Sophomores are worried about the semester transition

Alex McLean

Every student and their grandma knows that for the 2019-2020 school year Augustana is switching from trimesters to semesters. For this years’ seniors, this means nothing. For the juniors, they have very little left to fit in to the remaining 34 credits. For the first years, they have yet to get used to the trimester schedule anyway, so this year was just a weird deviation from the norm. However, for the sophomores, we are caught in the middle of a stressful and altering mess.
Regarding the semester transition, I will focus primarily on the impact for STEM classes, as I cannot speak for the rest of the campus and the ways in which this transition affects the non-STEM majors.
Current sophomores spent two years with the trimester schedule. Sophomores were told they had plenty of time to fill their required classes, only to be struck with the semester schedule. While, we knew that in two years we would have to contend with 14-week courses, we never realized how stressful this would actually be.  Specifically, students with double majors and minors must figure out how to fit their extensive course loads into less time.
To combat this issue, the school decided to offer J-term courses. However, the J-term is not an extra class, it just factors into the Fall term. Someone trying to max out their credit load cannot also take a J-term. I cannot take a J-term during my junior year, as I have already maxed out my credits. Which means I have less time to fulfill the perspectives as I try to get all of my major classes finished.
Despite the negatives, there are some good qualities to the semester transition. For instance, difficult classes like organic chemistry can now be taught in 14-week increments rather than three 10-week increments. Splitting difficult classes into more manageable and slower taught courses would allow more time for studying and working on projects. However, given that many current sophomores have already completed the more strenuous courses for their major, they do not get to experience a more manageable schedule.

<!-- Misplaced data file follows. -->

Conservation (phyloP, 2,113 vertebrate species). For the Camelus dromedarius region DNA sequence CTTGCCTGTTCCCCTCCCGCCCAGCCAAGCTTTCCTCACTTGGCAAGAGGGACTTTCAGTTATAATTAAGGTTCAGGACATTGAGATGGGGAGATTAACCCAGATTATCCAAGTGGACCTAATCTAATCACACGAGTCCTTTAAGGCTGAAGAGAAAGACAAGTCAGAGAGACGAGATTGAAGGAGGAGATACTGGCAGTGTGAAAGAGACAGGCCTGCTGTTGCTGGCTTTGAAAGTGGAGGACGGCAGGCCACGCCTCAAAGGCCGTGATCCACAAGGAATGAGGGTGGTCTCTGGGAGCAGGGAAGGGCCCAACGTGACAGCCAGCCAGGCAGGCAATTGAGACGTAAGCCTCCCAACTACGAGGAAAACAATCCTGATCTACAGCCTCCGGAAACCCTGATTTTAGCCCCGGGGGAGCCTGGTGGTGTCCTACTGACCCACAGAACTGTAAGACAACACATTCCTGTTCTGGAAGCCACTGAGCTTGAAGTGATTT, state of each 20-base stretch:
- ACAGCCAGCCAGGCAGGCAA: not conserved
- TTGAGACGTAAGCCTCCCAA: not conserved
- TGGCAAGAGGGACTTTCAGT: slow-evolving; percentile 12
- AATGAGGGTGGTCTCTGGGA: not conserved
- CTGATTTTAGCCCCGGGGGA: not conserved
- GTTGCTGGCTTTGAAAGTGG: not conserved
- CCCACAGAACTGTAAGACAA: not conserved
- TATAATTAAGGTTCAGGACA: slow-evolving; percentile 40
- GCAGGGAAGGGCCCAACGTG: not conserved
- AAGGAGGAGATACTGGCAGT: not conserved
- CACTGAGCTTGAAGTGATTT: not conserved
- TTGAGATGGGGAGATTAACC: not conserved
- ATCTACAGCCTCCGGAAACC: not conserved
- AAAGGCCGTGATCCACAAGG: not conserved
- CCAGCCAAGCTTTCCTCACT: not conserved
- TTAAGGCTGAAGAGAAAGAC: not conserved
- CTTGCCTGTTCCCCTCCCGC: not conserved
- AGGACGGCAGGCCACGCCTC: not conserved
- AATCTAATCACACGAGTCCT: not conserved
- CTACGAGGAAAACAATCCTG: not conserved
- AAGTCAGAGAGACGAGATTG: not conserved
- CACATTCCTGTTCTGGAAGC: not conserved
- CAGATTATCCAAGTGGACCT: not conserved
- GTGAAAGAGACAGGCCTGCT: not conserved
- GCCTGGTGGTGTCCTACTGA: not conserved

Regarding course changes, many incoming first years and rising sophomores will be given the opportunity to take the generalized chemistry and biology courses introduced into the new curriculum. Classes like BIOL 130 will introduce concepts which previously had been split into two or more classes. Additionally, there will be more specified chemistry courses which introduce students to the bases of very intuitive classes such as organic chemistry and biochemistry.
The semester transition is a very well thought out movement for Augustana. As annoyed as I am to not have been given 14 weeks to learn the first term and a half of organic chemistry, I feel this is a better scenario for the current first year and incoming first year students. These students can now learn more difficult courses or entirely new courses in a more time manageable time slot.
Additionally, the prospect of a free winter break, with the exception of the J-term, is nice to have. Studying during a family break is neither fun nor quality time spent. The rising juniors and seniors will have to get used to the semester schedule. However, once the initial trial period is over, the spread out workload should hopefully alleviate confusion and concerns about time for the remainder of required core classes.